With slashed phone bills, Homeplus a smart choice
Smartphones shoppers may be able to enjoy gains of up to 30 percent on their monthly bills before the end of the year after Homeplus rattled the domestic telecom industry this week by announcing it has teamed up with mobile operator KT to jump into a Mobile Virtual Network Operator (MVNO) business.
MVNOs are mobile phone operators that borrow networks and communication frequencies from established telecom companies.
Renting the frequencies can provide customers with cheaper payment plans centered on basic calling services, as the user does not need to make any sizable investments.
The latest decision is likely to have a significant impact on the mobile telecom service market, as the MVNO will charge its customers monthly bills 20 to 30 percent cheaper than those offered by major mobile operators such as SK Telecom and LG U+.
Korea’s second-largest discount store chain said it will provide telecom services through its 130 distribution channels across the nation, potentially by the end of this year.
However, as the MVNO phones will offer cheaper payment plans, the services will be more limited than those currently offered by major mobile operators.
“We have not yet decided which services to exclude. We’re still negotiating with KT on this matter, and we expect everything to be resolved by the end of this year,” said Koo Do-yeon, a public relations manager at Homeplus. He said the limited service will hardly impact most users.
“The latest smartphones, including Samsung’s Galaxy S3 and Apple’s iPhone 4, will be available under the MVNO service,” he added.
The company is targeting one million subscribers within five years and hopes to keep forging closer cooperative links with KT to expand the available services, it said.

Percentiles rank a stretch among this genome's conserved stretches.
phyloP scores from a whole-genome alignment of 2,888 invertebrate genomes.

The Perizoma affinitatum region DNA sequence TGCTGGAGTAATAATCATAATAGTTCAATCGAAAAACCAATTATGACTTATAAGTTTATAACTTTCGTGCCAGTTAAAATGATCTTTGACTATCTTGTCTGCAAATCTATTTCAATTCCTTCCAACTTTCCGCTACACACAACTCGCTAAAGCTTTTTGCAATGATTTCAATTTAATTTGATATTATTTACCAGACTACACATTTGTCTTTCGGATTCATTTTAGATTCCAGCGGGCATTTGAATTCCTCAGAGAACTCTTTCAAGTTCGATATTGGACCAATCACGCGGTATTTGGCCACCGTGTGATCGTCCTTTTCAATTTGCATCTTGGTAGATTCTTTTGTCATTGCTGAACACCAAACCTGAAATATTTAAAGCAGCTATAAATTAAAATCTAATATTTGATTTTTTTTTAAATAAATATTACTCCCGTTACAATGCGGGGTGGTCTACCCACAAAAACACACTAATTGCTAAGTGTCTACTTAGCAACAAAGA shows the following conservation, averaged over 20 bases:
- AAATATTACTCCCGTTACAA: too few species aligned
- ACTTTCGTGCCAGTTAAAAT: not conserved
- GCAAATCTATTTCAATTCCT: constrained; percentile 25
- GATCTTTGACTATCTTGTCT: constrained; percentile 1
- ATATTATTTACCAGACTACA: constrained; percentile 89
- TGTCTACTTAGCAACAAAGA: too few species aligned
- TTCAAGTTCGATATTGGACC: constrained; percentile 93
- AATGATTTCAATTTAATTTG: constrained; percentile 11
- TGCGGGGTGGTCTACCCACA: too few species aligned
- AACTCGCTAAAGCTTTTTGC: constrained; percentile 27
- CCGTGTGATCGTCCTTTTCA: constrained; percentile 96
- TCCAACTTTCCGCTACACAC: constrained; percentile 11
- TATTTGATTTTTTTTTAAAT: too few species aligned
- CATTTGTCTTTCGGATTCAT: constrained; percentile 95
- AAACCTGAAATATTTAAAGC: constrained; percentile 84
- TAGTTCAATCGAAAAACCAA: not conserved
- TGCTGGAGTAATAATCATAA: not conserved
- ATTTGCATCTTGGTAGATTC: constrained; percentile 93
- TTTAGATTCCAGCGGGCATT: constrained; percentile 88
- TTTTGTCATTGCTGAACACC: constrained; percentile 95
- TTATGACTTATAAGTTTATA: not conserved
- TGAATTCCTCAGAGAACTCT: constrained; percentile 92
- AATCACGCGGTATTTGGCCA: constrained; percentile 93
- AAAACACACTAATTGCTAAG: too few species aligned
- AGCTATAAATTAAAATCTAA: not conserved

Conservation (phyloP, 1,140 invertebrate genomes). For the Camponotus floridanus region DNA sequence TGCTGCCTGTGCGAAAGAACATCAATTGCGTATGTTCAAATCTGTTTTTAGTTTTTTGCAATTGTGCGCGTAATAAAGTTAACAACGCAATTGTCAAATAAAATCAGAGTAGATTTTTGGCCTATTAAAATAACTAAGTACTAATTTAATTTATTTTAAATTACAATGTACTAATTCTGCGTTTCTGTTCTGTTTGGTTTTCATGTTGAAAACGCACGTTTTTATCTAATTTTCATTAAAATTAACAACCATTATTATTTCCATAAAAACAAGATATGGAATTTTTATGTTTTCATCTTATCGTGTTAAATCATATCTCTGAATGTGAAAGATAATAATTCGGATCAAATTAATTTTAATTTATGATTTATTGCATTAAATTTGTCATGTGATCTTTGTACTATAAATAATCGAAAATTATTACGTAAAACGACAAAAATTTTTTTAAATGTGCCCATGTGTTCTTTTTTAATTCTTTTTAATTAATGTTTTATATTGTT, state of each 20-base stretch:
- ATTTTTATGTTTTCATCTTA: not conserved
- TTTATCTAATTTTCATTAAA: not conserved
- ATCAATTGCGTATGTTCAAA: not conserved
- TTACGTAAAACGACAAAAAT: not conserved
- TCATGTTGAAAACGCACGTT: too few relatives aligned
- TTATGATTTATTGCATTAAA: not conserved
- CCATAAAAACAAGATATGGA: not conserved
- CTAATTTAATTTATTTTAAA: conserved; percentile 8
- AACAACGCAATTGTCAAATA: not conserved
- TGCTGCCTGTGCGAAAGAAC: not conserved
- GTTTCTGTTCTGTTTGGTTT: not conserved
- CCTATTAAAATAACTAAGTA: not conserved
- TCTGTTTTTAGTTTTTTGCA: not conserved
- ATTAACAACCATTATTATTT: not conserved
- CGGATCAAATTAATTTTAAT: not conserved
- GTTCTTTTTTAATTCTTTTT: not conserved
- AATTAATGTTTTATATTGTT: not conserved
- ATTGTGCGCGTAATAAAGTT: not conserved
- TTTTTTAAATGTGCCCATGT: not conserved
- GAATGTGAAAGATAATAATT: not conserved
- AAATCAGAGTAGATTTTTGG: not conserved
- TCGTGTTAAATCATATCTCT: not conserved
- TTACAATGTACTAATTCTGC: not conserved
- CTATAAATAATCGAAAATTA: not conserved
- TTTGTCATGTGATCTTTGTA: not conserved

“Homeplus and KT both have a diverse range of customers, so we’ll introduce a variety of services to capitalize on our respective strengths in distribution and telecommunications,” said an employee at KT.
KT’s latest move comes as it has been struggling to play catch-up with SKT and LG U+ in the competition to see who can gain an edge in the faster long-term evolution (LTE) market.
Analysts say the profits KT can make from lending its network to Homeplus will help offset its slow-burning LTE business.
The MVNO deal will also sell handsets that run on KT’s LTE network, it said.
“The plan poses a major threat to mobile operators and SMEs that have been providing MVNO services.
“The biggest challenge for many MVNO businesses is their over-reliance on online customer bases, whereas Homeplus has a huge offline presence,” said an employee at KT.
Homeplus said it will likely expand the new service to its 325 Homeplus Express stores next year.
It also plans to introduce a variety of unique payment plans, such as providing discounted bills to those who purchase products from its stores.
While Homeplus’ move could revitalize the MVNO market, smaller telecom firms that provide similar services feel threatened by the emergence of a powerful competitor. Homplus is expected to make a successful entry into the telecom market as its parent company Tesco has been performing well since it launched MVNO businesses in Britain.
By Kim Jung-yoon [email@example.com]
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